GUTIERREZ: Yes. A verification system. Look, the same Social Security card my grand dad got in the 1930s, that my dad got, that I got, that then my children got that now my grandson, Luisito (ph), got that same Social Security, he's going to take it out of the perforation. Come on. We can do better than that in terms of verifying that who is working in America is eligible to work in America.
DIAZ-BALART: It's an issue of will. Not technology. We can secure the borders. We can secure internally. We can modernize our visa system. We can deal with the issue of the 11 or 10 million that are here. It's an issue of will. Luckily I think now there's bipartisan will to get it done. And the question is, will there be an agreement? I think there will be.
CROWLEY: There will be an agreement. When are we going to see your bill, the House bill? DIAZ-BALART: As we said, our concern is -- it's got to be done this year. But our concern is to get it done well, not quickly.
CROWLEY: So a week, two weeks, six months?
GUTIERREZ: I'm very optimistic that our group is going to work and get back from the recesses we've been talking, during the recess we've been working. Candy, you know better than most simply because we're not in Washington, D.C. it doesn't mean that work ceases here. We are going to continue to work. I expect very, very soon for that proposal to come forward. But I do want to stress that this is a comprehensive approach to our immigration system.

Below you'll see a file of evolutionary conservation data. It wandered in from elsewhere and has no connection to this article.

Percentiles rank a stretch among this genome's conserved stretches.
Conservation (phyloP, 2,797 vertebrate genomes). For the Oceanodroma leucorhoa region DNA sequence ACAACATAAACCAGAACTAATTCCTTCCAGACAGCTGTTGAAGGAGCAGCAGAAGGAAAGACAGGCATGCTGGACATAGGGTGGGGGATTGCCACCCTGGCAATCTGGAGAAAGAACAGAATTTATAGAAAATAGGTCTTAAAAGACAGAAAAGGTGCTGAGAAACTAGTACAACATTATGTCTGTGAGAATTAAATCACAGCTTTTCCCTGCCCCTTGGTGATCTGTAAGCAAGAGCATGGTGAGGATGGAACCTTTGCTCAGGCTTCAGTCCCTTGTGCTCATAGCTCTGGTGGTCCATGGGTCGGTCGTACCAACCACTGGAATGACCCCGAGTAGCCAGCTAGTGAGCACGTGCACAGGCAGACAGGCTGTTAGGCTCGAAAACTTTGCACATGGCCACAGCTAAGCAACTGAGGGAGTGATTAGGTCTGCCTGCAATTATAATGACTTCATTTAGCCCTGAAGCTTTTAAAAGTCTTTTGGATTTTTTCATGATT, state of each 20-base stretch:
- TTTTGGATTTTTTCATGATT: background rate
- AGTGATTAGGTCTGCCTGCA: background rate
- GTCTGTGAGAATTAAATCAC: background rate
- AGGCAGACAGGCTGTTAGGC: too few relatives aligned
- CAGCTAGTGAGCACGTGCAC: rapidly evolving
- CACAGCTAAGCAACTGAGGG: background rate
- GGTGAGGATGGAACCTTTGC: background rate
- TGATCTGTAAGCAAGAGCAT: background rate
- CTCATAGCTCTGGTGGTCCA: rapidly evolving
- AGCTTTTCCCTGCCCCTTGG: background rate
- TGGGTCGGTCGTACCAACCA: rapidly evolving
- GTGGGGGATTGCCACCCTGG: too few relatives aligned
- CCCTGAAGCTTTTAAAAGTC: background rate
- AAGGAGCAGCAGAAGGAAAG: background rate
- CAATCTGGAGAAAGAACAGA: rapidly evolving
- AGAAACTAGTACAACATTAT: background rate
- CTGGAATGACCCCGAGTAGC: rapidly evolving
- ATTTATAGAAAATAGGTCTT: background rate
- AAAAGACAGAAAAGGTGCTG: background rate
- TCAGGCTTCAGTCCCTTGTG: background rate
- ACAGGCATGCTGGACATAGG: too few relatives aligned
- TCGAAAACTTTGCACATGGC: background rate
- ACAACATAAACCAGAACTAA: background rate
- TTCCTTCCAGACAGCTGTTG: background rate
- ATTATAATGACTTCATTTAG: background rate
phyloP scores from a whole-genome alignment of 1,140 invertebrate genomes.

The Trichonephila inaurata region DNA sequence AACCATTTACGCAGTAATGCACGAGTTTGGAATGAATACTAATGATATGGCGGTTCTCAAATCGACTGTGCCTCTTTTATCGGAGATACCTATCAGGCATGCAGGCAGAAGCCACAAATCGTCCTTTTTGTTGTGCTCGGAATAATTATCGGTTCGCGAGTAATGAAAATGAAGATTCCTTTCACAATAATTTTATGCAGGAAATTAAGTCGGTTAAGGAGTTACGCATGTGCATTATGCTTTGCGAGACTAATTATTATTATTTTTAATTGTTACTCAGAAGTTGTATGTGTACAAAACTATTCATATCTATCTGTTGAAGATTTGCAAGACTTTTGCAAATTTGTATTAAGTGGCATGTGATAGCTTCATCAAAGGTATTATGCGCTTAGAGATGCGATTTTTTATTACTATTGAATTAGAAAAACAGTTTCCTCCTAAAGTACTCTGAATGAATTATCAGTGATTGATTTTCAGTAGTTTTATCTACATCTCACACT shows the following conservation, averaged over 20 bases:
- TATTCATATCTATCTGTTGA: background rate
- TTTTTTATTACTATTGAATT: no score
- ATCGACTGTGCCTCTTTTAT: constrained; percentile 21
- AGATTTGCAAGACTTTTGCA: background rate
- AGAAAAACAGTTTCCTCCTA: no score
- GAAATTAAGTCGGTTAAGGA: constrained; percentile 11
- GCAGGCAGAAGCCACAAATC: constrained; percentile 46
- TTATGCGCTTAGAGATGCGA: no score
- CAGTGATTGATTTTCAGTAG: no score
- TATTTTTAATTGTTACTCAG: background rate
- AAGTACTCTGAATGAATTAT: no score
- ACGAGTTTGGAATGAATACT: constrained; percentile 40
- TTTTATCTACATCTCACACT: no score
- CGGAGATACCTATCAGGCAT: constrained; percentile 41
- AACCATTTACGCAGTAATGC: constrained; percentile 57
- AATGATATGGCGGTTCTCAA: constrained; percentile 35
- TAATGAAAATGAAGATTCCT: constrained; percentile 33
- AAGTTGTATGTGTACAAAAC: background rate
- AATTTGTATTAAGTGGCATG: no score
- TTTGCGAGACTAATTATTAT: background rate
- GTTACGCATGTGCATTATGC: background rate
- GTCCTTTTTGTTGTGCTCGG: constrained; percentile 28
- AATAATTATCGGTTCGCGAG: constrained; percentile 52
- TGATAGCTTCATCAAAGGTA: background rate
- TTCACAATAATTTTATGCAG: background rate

CROWLEY: Everything's tied together.
GUTIERREZ: They are tied together.
DIAZ-BALART: Whether they like it or not, it's tied together.
CROWLEY: Let me ask you quickly, do you think at the end of this process and how you see it shaping up that you are going to be able to deliver the majority of Republicans in your caucus? Or will you rely on some Republicans and a majority of Democrats?
DIAZ-BALART: No, no. For this to happen, it has to be a bipartisan effort. And that's why we have spent so much time, we've done it quietly, we've done it, frankly, I mean quietly. Really. Working, working, working to see if we can come up with a bipartisan effort. It will not happen, Candy, if it's not truly bipartisan.
GUTIERREZ: You have seen over the months us working on this issue. And you haven't heard, read about or heard about the leak. Our commitment is --
CROWLEY: You've been good on the leak.
GUTIERREZ: We've been very, very good about getting that done because we want a product. Because what is motivating us is resolving the problem and the issue. And I want to say to my colleagues on the Republican side of the aisle, they're going to have people that are going to come to -- when this proposal is put forward, here's what you're going to have here before you. People saying that Luis Gutierrez didn't do a good enough job and that Mario didn't do a good enough job, but in the end it is going to be the job that the American people sent us to get done.
CROWLEY: Congressmen, I've got to go. I hope you will come back when you got this in your package out there. And if you'd lighten up and let some leaks come out, we'd appreciate it.